Pottery Magic Home   Weekly Letter Mail List

Pottery Magic Small Goblets

Pottery
Articles of Interest
Identifying Pottery Types



Follow My 40 Day Pottery Challenge

Becca's Montana Girl Blog

Pottery Videos

Pottery and Ceramic Tools

Tools for Pottery

Pottery Magic Wand

Tips & Techniques
for Pottery and Ceramics


Pottery and Ceramic Projects

Clay Pottery Craft Projects

Pottery Magic Wand

Clay Pottery
Articles of Interest

Pottery and Ceramic History

Old Time Pottery History

Pottery Magic Wand

Pottery and Ceramics

Featured Potters Gallery


Pottery and Ceramics Definitions

Pottery and Ceramics
Definitions


Pottery Magic Wand

All About The Clay

Glazes and Decorating Pottery

All About Pottery Glazes

Fascination With Pottery
Differences Between Pottery and Ceramics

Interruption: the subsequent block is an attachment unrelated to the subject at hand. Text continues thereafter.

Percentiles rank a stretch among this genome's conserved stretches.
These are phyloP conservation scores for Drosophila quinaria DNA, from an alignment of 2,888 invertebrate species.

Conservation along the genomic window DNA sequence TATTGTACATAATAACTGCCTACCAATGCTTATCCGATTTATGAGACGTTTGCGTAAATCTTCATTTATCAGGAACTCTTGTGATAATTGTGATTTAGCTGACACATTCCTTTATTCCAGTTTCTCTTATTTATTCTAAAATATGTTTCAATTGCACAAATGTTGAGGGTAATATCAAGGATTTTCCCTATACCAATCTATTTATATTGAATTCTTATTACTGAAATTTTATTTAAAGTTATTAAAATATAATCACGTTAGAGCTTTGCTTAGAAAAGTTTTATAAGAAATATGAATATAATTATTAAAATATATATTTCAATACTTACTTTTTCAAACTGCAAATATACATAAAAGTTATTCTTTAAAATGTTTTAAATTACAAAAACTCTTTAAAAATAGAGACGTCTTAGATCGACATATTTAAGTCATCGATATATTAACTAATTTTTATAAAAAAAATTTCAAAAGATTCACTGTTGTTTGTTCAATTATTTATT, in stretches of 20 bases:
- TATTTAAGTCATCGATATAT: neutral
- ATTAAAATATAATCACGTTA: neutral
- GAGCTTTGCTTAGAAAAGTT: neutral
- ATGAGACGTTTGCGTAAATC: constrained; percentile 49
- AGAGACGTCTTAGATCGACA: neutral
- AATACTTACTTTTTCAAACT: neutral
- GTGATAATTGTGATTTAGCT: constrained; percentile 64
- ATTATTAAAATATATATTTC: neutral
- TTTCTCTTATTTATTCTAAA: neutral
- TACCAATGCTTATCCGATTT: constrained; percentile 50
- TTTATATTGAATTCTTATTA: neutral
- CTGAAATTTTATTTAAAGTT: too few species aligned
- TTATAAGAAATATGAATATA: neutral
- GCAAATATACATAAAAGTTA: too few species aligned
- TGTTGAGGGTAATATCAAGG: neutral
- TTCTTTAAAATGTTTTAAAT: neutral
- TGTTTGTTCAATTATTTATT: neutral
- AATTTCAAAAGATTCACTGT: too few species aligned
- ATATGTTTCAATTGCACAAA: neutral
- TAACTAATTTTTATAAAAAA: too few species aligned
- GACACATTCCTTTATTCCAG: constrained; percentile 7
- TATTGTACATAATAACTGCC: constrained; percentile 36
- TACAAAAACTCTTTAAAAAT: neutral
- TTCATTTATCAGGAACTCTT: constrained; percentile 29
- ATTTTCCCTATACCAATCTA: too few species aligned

Identifying Pottery Treasures
Pottery Identification
Dating Pottery
Types Of Pottery
Selecting Pottery Supplies
Works of Famous Potters
Pottery and Ceramic Hangtags
Registration Marks
Ceramic Lose

United States Pottery Marks
A Thru C

United States Pottery Marks
C Thru L

United States Pottery Marks
L Thru R

Pottery and Ceramic Trademarks
Some Things I Wish I Had Done From The Start!
What is Pottery Used For?
Pottery Signature Stamps
Recognizing Pottery Defects

Planting Your Pottery
Incredible Paperclay
Choosing the Perfect Pot
Fired Arts, Find Out More
The Legend of the Willow Plate
The Willow Poem
Facination with Horsehair
Ceramic Earthenware Pottery Care
Pottery Photography
Therapeautic Pottery for Children
Landscaping with Pottery








Agateware